Even though Binge Eating affects roughly the same number of men as women, it often goes undiagnosed in men—with dangerous consequences.
In the past, men enjoyed a much broader range of “acceptable” body shapes and sizes than women. Societal messages implored women to be stick-thin in order to be sexy or desirable, while men could be tall and lanky or stout and plump without drawing much negative attention.
Over the years, men have increasingly joined the ranks of people dissatisfied with how they look. Not coincidentally, male role models in magazines and on TV, even the action figures of their youth, have gotten leaner and more muscular.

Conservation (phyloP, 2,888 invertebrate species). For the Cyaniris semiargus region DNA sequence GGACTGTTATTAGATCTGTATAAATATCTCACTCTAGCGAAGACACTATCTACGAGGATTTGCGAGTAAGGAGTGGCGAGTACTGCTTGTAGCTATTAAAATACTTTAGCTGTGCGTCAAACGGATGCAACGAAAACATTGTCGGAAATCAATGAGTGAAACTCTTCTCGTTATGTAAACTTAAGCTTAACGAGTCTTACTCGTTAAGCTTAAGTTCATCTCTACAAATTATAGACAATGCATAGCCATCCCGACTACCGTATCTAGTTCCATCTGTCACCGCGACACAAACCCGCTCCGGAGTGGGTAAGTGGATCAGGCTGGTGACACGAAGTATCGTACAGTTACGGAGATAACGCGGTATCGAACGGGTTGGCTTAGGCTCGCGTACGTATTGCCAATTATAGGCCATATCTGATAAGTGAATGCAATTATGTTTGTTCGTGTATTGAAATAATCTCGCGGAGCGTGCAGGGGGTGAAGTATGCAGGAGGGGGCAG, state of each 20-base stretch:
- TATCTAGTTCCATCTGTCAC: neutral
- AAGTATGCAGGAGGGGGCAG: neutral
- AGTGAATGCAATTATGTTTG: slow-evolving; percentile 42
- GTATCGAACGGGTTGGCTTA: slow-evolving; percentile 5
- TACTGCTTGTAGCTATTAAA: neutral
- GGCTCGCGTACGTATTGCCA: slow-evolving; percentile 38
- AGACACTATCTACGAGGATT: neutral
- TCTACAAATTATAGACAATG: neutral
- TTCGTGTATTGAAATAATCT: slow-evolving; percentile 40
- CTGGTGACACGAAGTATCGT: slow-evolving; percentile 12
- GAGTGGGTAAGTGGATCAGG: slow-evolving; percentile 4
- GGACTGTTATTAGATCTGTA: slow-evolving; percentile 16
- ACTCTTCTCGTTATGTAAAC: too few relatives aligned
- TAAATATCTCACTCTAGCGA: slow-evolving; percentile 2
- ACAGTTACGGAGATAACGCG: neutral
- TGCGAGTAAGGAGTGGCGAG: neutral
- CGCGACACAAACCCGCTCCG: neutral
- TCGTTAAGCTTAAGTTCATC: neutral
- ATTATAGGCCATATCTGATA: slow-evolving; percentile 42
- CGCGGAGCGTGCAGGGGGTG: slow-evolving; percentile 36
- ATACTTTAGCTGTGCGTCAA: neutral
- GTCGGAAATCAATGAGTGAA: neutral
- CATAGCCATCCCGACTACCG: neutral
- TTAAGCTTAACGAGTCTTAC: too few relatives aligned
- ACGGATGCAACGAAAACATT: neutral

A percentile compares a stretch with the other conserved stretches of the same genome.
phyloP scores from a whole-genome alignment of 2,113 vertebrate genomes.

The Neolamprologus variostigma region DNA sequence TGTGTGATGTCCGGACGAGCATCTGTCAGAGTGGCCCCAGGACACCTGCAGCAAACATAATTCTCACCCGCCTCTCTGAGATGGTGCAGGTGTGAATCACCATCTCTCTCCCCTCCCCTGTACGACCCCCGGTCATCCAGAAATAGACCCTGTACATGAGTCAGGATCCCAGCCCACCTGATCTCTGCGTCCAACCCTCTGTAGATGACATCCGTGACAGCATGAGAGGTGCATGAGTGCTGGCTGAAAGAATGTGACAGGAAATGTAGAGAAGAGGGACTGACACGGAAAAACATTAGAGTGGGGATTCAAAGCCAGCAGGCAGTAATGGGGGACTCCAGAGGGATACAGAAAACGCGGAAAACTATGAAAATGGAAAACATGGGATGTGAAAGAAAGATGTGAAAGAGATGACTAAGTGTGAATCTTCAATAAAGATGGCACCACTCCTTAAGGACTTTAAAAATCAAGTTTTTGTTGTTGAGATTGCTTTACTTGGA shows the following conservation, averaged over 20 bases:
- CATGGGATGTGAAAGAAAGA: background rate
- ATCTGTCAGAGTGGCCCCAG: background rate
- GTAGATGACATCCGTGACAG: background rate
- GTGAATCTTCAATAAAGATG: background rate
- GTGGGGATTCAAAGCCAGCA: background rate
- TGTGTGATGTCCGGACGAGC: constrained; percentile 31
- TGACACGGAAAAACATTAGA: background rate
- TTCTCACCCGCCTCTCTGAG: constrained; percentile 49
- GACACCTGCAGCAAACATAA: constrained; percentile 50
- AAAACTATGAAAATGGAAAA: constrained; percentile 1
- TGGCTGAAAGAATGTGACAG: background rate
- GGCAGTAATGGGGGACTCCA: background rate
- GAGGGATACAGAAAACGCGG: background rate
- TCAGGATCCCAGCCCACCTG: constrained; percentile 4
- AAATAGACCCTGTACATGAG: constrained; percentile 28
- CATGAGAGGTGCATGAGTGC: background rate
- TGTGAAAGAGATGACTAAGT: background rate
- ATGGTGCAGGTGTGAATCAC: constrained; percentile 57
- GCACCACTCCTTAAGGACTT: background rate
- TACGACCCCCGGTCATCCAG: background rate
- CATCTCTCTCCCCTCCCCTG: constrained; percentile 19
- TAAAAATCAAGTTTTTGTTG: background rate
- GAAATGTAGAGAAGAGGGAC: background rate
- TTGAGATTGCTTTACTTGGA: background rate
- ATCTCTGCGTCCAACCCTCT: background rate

Today, men are catching up with women in body dissatisfaction and disordered eating. Some are going to dangerous lengths to slim down, others spend hours in the gym bulking up and others find themselves drowning their emotions in food.
In short, men are struggling with the same eating disorders that have for too long been categorized as “women’s diseases.”